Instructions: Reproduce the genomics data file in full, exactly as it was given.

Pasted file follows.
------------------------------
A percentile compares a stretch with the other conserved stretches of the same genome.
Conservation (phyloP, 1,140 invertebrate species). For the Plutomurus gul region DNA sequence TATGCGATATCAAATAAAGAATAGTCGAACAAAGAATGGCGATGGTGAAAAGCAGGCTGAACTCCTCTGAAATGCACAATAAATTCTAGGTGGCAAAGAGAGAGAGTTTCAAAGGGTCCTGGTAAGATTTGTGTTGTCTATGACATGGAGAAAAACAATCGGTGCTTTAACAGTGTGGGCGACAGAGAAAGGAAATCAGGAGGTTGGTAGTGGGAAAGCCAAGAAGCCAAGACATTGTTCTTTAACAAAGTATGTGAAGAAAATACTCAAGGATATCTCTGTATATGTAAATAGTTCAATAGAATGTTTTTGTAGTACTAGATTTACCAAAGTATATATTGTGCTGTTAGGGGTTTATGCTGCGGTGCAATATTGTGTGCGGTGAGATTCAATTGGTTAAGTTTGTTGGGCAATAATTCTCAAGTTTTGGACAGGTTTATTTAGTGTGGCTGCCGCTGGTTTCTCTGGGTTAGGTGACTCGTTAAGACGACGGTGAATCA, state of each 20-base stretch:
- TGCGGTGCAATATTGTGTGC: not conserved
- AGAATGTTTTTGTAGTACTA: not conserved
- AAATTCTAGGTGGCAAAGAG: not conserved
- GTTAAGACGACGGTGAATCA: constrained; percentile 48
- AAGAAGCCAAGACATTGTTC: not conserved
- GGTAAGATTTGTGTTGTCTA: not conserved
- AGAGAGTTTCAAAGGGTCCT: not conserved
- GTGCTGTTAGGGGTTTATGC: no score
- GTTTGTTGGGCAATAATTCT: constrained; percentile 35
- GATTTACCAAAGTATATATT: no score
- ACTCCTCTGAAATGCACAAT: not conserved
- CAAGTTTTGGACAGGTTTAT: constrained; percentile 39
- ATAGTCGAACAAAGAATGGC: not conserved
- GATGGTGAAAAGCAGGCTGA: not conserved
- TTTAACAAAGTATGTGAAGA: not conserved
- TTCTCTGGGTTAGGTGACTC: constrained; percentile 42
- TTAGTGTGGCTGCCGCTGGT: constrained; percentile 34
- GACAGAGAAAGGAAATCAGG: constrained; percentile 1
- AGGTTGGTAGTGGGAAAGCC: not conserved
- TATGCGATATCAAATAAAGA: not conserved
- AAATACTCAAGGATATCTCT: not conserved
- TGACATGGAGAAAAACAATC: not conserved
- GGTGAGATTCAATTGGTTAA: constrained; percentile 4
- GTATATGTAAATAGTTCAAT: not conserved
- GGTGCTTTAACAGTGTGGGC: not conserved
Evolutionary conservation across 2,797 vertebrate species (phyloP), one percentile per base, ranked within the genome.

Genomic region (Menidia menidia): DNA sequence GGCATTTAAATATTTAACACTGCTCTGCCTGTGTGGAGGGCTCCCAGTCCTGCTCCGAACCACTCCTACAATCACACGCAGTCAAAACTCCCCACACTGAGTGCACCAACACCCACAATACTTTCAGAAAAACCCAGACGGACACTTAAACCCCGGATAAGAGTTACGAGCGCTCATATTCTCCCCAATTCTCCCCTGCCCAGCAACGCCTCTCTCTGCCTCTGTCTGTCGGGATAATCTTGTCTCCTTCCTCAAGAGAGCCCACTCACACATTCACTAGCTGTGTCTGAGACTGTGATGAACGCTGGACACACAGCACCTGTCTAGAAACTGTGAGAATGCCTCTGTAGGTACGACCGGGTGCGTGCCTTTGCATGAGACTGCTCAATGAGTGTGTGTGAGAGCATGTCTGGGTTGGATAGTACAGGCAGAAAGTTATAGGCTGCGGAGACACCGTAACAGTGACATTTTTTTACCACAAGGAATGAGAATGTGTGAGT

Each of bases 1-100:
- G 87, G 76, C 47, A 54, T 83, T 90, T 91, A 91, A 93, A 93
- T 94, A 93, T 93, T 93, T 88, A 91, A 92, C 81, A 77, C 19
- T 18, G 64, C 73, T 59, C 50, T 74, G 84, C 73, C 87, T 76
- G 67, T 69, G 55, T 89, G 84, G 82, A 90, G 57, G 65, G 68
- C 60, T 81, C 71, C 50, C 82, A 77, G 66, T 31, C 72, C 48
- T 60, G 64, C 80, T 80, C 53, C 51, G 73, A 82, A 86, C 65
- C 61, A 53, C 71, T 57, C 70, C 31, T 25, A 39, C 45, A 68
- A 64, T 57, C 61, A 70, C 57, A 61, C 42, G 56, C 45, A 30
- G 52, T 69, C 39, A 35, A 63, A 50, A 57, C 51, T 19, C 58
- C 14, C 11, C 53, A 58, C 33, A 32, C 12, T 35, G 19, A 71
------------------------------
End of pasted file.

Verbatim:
A percentile compares a stretch with the other conserved stretches of the same genome.
Conservation (phyloP, 1,140 invertebrate species). For the Plutomurus gul region DNA sequence TATGCGATATCAAATAAAGAATAGTCGAACAAAGAATGGCGATGGTGAAAAGCAGGCTGAACTCCTCTGAAATGCACAATAAATTCTAGGTGGCAAAGAGAGAGAGTTTCAAAGGGTCCTGGTAAGATTTGTGTTGTCTATGACATGGAGAAAAACAATCGGTGCTTTAACAGTGTGGGCGACAGAGAAAGGAAATCAGGAGGTTGGTAGTGGGAAAGCCAAGAAGCCAAGACATTGTTCTTTAACAAAGTATGTGAAGAAAATACTCAAGGATATCTCTGTATATGTAAATAGTTCAATAGAATGTTTTTGTAGTACTAGATTTACCAAAGTATATATTGTGCTGTTAGGGGTTTATGCTGCGGTGCAATATTGTGTGCGGTGAGATTCAATTGGTTAAGTTTGTTGGGCAATAATTCTCAAGTTTTGGACAGGTTTATTTAGTGTGGCTGCCGCTGGTTTCTCTGGGTTAGGTGACTCGTTAAGACGACGGTGAATCA, state of each 20-base stretch:
- TGCGGTGCAATATTGTGTGC: not conserved
- AGAATGTTTTTGTAGTACTA: not conserved
- AAATTCTAGGTGGCAAAGAG: not conserved
- GTTAAGACGACGGTGAATCA: constrained; percentile 48
- AAGAAGCCAAGACATTGTTC: not conserved
- GGTAAGATTTGTGTTGTCTA: not conserved
- AGAGAGTTTCAAAGGGTCCT: not conserved
- GTGCTGTTAGGGGTTTATGC: no score
- GTTTGTTGGGCAATAATTCT: constrained; percentile 35
- GATTTACCAAAGTATATATT: no score
- ACTCCTCTGAAATGCACAAT: not conserved
- CAAGTTTTGGACAGGTTTAT: constrained; percentile 39
- ATAGTCGAACAAAGAATGGC: not conserved
- GATGGTGAAAAGCAGGCTGA: not conserved
- TTTAACAAAGTATGTGAAGA: not conserved
- TTCTCTGGGTTAGGTGACTC: constrained; percentile 42
- TTAGTGTGGCTGCCGCTGGT: constrained; percentile 34
- GACAGAGAAAGGAAATCAGG: constrained; percentile 1
- AGGTTGGTAGTGGGAAAGCC: not conserved
- TATGCGATATCAAATAAAGA: not conserved
- AAATACTCAAGGATATCTCT: not conserved
- TGACATGGAGAAAAACAATC: not conserved
- GGTGAGATTCAATTGGTTAA: constrained; percentile 4
- GTATATGTAAATAGTTCAAT: not conserved
- GGTGCTTTAACAGTGTGGGC: not conserved
Evolutionary conservation across 2,797 vertebrate species (phyloP), one percentile per base, ranked within the genome.

Genomic region (Menidia menidia): DNA sequence GGCATTTAAATATTTAACACTGCTCTGCCTGTGTGGAGGGCTCCCAGTCCTGCTCCGAACCACTCCTACAATCACACGCAGTCAAAACTCCCCACACTGAGTGCACCAACACCCACAATACTTTCAGAAAAACCCAGACGGACACTTAAACCCCGGATAAGAGTTACGAGCGCTCATATTCTCCCCAATTCTCCCCTGCCCAGCAACGCCTCTCTCTGCCTCTGTCTGTCGGGATAATCTTGTCTCCTTCCTCAAGAGAGCCCACTCACACATTCACTAGCTGTGTCTGAGACTGTGATGAACGCTGGACACACAGCACCTGTCTAGAAACTGTGAGAATGCCTCTGTAGGTACGACCGGGTGCGTGCCTTTGCATGAGACTGCTCAATGAGTGTGTGTGAGAGCATGTCTGGGTTGGATAGTACAGGCAGAAAGTTATAGGCTGCGGAGACACCGTAACAGTGACATTTTTTTACCACAAGGAATGAGAATGTGTGAGT

Each of bases 1-100:
- G 87, G 76, C 47, A 54, T 83, T 90, T 91, A 91, A 93, A 93
- T 94, A 93, T 93, T 93, T 88, A 91, A 92, C 81, A 77, C 19
- T 18, G 64, C 73, T 59, C 50, T 74, G 84, C 73, C 87, T 76
- G 67, T 69, G 55, T 89, G 84, G 82, A 90, G 57, G 65, G 68
- C 60, T 81, C 71, C 50, C 82, A 77, G 66, T 31, C 72, C 48
- T 60, G 64, C 80, T 80, C 53, C 51, G 73, A 82, A 86, C 65
- C 61, A 53, C 71, T 57, C 70, C 31, T 25, A 39, C 45, A 68
- A 64, T 57, C 61, A 70, C 57, A 61, C 42, G 56, C 45, A 30
- G 52, T 69, C 39, A 35, A 63, A 50, A 57, C 51, T 19, C 58
- C 14, C 11, C 53, A 58, C 33, A 32, C 12, T 35, G 19, A 71